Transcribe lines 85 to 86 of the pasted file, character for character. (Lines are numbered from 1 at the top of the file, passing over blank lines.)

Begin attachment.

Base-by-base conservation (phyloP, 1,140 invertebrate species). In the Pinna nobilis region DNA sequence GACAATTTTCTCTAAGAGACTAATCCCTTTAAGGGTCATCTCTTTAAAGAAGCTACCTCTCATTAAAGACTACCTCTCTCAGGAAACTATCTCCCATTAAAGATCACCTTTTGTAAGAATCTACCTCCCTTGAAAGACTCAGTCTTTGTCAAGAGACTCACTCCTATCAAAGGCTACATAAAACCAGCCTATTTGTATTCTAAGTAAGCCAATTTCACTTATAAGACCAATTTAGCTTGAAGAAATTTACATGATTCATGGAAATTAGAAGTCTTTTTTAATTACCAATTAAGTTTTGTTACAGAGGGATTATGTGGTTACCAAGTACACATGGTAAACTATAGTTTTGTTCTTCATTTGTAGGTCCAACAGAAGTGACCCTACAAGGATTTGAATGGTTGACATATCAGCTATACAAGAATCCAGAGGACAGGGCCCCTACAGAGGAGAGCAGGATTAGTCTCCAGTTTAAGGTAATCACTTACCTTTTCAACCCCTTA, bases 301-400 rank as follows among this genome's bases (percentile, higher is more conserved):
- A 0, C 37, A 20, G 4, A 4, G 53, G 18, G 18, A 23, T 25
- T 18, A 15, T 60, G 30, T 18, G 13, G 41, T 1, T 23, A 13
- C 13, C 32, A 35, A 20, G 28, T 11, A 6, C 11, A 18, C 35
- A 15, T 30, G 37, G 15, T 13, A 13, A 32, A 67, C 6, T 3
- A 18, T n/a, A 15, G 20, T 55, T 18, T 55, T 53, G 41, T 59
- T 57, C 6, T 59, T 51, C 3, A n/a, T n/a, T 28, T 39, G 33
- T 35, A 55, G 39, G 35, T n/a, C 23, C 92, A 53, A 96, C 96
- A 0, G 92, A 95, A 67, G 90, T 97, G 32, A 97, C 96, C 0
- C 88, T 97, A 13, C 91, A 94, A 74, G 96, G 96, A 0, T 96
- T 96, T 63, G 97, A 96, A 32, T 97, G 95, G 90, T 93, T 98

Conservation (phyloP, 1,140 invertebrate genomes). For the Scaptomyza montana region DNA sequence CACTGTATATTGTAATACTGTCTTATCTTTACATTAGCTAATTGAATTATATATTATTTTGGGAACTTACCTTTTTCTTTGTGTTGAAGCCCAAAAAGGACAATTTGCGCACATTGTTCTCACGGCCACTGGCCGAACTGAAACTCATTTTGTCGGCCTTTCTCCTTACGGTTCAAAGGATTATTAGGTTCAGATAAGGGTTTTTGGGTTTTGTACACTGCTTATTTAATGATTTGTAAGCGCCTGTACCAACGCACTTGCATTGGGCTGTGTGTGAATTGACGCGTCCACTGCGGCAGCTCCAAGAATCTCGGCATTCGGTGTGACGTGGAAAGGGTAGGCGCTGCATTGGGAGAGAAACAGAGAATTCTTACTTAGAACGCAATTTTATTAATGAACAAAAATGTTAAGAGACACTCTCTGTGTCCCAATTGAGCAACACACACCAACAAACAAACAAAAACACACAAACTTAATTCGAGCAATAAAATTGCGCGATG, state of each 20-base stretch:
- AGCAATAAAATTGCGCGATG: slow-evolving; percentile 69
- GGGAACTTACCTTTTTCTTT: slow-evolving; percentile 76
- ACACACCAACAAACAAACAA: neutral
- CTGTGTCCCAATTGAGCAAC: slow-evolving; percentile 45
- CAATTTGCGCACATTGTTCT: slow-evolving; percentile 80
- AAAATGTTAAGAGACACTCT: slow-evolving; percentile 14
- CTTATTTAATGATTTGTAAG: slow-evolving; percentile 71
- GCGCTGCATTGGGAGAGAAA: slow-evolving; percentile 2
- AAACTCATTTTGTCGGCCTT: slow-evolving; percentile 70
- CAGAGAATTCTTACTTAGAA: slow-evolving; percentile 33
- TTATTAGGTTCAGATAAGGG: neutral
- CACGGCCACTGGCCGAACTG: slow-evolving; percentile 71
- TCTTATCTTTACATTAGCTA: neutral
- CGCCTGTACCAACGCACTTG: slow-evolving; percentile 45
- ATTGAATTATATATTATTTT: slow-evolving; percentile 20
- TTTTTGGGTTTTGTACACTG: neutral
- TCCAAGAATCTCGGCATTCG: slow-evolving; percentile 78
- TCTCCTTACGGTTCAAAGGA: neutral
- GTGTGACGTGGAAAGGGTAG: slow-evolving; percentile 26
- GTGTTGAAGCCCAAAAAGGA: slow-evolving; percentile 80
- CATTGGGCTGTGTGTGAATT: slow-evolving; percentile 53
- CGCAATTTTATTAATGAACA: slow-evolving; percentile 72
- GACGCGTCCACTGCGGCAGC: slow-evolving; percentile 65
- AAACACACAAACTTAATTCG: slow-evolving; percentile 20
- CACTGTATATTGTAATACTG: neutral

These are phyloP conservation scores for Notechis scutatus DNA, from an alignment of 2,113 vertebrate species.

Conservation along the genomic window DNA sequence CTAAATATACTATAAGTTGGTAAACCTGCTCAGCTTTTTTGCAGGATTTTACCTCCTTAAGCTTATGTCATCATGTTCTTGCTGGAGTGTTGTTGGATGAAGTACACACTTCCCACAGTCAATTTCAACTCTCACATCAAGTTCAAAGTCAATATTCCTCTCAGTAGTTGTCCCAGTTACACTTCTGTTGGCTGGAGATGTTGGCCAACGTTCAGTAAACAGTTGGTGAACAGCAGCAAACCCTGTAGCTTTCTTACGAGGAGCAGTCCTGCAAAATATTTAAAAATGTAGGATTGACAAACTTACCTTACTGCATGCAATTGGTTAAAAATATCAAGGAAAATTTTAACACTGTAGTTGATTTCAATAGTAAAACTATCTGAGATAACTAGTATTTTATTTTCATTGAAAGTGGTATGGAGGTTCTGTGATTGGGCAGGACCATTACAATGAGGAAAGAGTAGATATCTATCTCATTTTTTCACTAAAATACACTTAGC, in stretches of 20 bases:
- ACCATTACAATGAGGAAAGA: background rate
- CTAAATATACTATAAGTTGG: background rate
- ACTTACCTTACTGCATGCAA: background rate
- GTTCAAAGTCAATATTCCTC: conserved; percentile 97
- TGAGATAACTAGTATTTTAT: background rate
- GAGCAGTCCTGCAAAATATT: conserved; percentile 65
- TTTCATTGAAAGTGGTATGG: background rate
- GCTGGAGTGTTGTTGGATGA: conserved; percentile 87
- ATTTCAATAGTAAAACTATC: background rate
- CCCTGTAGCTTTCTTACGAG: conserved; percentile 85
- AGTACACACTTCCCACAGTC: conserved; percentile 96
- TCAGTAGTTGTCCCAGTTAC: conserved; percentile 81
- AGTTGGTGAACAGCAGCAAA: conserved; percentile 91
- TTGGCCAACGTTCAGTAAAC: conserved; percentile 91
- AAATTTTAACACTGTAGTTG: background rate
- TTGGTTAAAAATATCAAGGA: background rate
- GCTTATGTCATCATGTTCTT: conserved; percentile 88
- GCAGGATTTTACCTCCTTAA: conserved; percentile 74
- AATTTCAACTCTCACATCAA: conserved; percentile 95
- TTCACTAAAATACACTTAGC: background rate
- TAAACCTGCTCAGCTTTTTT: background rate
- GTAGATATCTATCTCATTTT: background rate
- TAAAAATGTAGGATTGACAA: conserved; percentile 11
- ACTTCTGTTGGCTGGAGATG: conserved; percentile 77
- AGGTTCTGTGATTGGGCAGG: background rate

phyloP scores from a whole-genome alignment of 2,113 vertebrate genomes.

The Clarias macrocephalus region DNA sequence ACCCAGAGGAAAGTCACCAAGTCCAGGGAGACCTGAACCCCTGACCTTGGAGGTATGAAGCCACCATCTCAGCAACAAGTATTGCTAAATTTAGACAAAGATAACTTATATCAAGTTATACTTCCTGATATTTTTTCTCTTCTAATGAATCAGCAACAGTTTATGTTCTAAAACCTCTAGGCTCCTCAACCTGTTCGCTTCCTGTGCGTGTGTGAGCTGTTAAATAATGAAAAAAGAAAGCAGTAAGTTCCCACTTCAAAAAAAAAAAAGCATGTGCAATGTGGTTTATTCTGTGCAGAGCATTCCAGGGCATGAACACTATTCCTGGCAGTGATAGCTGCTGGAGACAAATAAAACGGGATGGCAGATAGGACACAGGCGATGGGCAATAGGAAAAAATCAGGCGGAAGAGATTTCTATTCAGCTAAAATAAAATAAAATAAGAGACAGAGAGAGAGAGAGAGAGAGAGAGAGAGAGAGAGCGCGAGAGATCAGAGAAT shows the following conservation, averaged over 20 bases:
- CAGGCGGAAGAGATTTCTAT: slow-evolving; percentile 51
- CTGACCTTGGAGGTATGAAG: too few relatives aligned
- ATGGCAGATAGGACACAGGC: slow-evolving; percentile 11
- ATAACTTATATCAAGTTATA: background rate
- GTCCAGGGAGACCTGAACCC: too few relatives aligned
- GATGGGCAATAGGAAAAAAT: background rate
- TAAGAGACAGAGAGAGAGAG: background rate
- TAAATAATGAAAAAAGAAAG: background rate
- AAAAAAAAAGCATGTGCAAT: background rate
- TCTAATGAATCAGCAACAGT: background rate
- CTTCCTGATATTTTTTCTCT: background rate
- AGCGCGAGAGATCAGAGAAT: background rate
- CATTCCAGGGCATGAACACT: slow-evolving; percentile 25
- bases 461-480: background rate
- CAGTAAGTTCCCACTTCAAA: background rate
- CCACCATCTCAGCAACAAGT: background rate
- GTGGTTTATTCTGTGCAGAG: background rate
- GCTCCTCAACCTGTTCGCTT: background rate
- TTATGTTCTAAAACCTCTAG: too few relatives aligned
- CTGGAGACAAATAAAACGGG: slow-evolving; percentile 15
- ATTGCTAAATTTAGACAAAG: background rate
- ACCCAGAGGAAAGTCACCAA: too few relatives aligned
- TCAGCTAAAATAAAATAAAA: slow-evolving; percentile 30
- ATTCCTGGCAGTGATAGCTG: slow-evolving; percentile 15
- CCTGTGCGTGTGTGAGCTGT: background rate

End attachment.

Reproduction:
- TTATGTTCTAAAACCTCTAG: too few relatives aligned
- CTGGAGACAAATAAAACGGG: slow-evolving; percentile 15